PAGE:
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abstract = "Mannitol-1-phosphate dehydrogenase (M1PDH) is a key enzyme in Staphylococcus aureus mannitol metabolism, but its roles in pathophysiological settings have not been established. We performed comprehensive structure-function analysis of M1PDH from S. aureus USA300, a strain of community-associated methicillin-resistant S. aureus, to evaluate its roles in cell viability and virulence under pathophysiological conditions. On the basis of our results, we propose M1PDH as a potential antibacterial target. In vitro cell viability assessment of ΔmtlD knockout and complemented strains confirmed that M1PDH is essential to endure pH, high-salt, and oxidative stress and thus that M1PDH is required for preventing osmotic burst by regulating pressure potential imposed by mannitol. The mouse infection model also verified that M1PDH is essential for bacterial survival during infection. To further support the use of M1PDH as an antibacterial target, we identified dihydrocelastrol (DHCL) as a competitive inhibitor of S. aureus M1PDH (SaM1PDH) and confirmed that DHCL effectively reduces bacterial cell viability during host infection. To explain physiological functions of SaM1PDH at the atomic level, the crystal structure of SaM1PDH was determined at 1.7-{\AA} resolution. Structure-based mutation analyses and DHCL molecular docking to the SaM1PDH active site followed by functional assay identified key residues in the active site and provided the action mechanism of DHCL. Collectively, we propose SaM1PDH as a target for antibiotic development based on its physiological roles with the goals of expanding the repertory of antibiotic targets to fight antimicrobial resistance and providing essential knowledge for developing potent inhibitors of SaM1PDH based on structure-function studies.IMPORTANCE Due to the shortage of effective antibiotics against drug-resistant Staphylococcus aureus, new targets are urgently required to develop next-generation antibiotics. We investigated mannitol-1-phosphate dehydrogenase of S. aureus USA300 (SaM1PDH), a key enzyme regulating intracellular mannitol levels, and explored the possibility of using SaM1PDH as a target for developing antibiotic. Since mannitol is necessary for maintaining the cellular redox and osmotic potential, the homeostatic imbalance caused by treatment with a SaM1PDH inhibitor or knockout of the gene encoding SaM1PDH results in bacterial cell death through oxidative and/or mannitol-dependent cytolysis. We elucidated the molecular mechanism of SaM1PDH and the structural basis of substrate and inhibitor recognition by enzymatic and structural analyses of SaM1PDH. Our results strongly support the concept that targeting of SaM1PDH represents an alternative strategy for developing a new class of antibiotics that cause bacterial cell death not by blocking key cellular machinery but by inducing cytolysis and reducing stress tolerance through inhibition of the mannitol pathway.",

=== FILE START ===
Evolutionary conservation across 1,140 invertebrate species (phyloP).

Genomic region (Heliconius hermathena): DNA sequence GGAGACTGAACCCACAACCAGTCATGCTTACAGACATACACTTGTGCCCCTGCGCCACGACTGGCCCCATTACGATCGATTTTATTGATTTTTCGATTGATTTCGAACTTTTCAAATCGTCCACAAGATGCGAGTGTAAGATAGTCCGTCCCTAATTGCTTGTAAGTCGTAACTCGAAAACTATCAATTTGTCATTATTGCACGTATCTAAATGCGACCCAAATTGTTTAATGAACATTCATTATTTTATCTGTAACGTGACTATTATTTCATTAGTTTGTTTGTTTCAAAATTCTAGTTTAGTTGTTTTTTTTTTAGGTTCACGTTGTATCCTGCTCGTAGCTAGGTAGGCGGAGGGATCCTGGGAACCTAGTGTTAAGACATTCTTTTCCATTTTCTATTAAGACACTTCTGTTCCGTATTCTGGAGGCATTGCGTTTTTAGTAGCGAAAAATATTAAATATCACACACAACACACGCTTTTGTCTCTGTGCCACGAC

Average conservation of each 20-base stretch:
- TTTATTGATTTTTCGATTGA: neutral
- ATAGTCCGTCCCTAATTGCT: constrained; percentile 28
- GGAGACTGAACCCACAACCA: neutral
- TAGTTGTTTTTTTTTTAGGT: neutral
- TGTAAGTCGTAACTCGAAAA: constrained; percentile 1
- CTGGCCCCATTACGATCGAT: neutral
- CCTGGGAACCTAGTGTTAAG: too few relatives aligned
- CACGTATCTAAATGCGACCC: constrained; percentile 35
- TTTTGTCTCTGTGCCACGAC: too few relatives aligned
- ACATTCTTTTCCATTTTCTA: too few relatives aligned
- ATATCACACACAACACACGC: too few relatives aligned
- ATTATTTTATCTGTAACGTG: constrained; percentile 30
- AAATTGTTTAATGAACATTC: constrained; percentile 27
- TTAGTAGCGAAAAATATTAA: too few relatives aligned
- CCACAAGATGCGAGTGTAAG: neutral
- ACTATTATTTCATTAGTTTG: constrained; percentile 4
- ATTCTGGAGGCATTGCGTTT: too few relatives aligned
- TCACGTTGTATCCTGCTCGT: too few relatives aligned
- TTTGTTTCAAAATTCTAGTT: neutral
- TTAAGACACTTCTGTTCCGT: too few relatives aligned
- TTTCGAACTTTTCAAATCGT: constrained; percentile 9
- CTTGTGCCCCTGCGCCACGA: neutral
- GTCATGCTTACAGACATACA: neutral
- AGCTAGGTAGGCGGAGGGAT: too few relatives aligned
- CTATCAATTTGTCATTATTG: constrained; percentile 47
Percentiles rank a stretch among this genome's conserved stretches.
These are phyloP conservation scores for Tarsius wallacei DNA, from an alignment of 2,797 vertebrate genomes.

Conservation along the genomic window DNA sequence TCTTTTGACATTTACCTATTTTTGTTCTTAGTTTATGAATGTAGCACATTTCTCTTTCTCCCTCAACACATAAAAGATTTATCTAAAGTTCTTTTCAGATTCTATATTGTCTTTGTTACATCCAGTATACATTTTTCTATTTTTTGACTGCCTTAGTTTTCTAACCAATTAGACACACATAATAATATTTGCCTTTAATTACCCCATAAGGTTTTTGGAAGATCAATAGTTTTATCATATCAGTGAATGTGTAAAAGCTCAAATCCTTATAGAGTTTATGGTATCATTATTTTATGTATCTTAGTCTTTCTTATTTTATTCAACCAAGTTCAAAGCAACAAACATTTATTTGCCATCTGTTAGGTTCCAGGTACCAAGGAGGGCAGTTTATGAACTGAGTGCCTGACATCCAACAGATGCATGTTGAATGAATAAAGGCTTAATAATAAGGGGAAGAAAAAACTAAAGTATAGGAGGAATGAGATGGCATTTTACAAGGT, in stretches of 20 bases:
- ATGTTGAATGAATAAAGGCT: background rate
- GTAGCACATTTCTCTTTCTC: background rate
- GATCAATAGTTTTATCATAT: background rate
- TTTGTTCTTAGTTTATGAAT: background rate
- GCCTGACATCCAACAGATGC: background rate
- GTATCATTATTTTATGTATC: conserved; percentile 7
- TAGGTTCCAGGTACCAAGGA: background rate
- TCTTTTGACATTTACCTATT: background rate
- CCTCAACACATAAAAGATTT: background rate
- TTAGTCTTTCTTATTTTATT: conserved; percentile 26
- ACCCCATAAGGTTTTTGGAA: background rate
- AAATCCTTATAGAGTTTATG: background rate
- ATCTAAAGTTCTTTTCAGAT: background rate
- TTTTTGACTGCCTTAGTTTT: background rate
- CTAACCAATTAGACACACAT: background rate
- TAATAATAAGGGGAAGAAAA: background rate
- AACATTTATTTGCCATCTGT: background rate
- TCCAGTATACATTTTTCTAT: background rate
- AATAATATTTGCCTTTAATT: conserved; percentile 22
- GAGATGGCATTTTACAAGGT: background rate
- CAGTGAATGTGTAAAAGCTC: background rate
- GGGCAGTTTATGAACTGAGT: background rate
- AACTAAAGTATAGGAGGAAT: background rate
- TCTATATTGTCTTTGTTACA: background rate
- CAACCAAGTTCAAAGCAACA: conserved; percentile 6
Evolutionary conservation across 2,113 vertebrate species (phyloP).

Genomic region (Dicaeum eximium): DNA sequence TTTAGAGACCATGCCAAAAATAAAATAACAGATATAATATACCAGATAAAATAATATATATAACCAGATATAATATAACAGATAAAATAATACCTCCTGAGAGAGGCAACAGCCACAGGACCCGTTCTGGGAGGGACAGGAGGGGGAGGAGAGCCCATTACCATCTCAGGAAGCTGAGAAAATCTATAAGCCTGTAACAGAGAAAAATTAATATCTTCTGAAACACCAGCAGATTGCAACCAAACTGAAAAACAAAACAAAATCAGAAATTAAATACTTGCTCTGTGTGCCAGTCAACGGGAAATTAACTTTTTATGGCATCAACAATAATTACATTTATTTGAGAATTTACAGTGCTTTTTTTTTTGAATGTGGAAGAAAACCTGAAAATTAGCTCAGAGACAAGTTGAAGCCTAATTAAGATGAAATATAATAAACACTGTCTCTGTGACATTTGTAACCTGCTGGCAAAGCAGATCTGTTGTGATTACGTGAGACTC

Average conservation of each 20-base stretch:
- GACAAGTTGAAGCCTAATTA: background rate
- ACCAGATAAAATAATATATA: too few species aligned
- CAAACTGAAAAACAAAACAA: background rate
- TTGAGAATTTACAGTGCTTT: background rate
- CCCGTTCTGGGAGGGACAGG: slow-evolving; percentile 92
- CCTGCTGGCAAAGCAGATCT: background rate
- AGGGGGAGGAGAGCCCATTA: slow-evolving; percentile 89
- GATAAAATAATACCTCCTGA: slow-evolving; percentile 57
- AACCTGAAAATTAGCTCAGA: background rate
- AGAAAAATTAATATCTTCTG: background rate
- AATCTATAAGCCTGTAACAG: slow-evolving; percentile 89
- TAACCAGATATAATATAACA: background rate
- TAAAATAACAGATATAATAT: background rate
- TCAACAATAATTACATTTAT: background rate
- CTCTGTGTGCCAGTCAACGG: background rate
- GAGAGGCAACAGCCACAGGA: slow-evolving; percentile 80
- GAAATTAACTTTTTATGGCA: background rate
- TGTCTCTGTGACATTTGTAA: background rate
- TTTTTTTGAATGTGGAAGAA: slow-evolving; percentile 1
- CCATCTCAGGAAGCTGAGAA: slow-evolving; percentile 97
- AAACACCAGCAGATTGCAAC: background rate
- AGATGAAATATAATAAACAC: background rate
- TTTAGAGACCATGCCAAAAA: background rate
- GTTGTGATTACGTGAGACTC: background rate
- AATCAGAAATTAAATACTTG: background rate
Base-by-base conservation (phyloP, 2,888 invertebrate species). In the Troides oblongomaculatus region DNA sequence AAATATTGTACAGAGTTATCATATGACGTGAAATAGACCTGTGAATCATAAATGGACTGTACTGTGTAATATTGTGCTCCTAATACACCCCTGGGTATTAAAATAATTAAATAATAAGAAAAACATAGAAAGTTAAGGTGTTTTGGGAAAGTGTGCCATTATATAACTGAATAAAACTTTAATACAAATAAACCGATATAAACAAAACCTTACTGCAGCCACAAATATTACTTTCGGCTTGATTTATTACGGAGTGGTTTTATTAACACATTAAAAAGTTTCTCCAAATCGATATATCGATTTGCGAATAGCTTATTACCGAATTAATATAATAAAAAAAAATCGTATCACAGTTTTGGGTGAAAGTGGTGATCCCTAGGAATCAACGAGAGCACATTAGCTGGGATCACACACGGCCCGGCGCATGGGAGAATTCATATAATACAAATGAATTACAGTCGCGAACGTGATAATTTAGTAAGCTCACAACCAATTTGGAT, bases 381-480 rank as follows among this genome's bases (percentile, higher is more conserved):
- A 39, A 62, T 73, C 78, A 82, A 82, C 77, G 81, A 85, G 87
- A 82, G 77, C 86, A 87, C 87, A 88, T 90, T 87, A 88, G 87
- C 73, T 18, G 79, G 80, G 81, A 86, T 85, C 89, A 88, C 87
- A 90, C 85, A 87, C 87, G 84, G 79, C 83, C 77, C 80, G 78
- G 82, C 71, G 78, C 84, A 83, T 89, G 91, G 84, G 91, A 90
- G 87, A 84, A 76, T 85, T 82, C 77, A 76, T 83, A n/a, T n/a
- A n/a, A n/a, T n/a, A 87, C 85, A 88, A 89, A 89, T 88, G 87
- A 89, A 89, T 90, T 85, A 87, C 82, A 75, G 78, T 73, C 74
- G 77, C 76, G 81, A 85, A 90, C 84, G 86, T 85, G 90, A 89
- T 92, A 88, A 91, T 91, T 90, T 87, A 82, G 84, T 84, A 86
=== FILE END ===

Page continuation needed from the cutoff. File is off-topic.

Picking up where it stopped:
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author = "Thanh Nguyen and Truc Kim and Ta, {Hai Minh} and Yeo, {Won Sik} and Jongkeun Choi and Pushpak Mizar and Lee, {Seung Seo} and Taeok Bae and Chaurasia, {Akhilesh Kumar} and Kim, {Kyeong Kyu}",
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T1 - Targeting Mannitol Metabolism as an Alternative Antimicrobial Strategy Based on the Structure-Function Study of Mannitol-1-Phosphate Dehydrogenase in Staphylococcus aureus

AU - Nguyen, Thanh

AU - Kim, Truc

AU - Ta, Hai Minh

AU - Yeo, Won Sik

AU - Choi, Jongkeun

AU - Mizar, Pushpak

AU - Lee, Seung Seo

AU - Bae, Taeok

AU - Chaurasia, Akhilesh Kumar

AU - Kim, Kyeong Kyu

PY - 2019/7/9

Y1 - 2019/7/9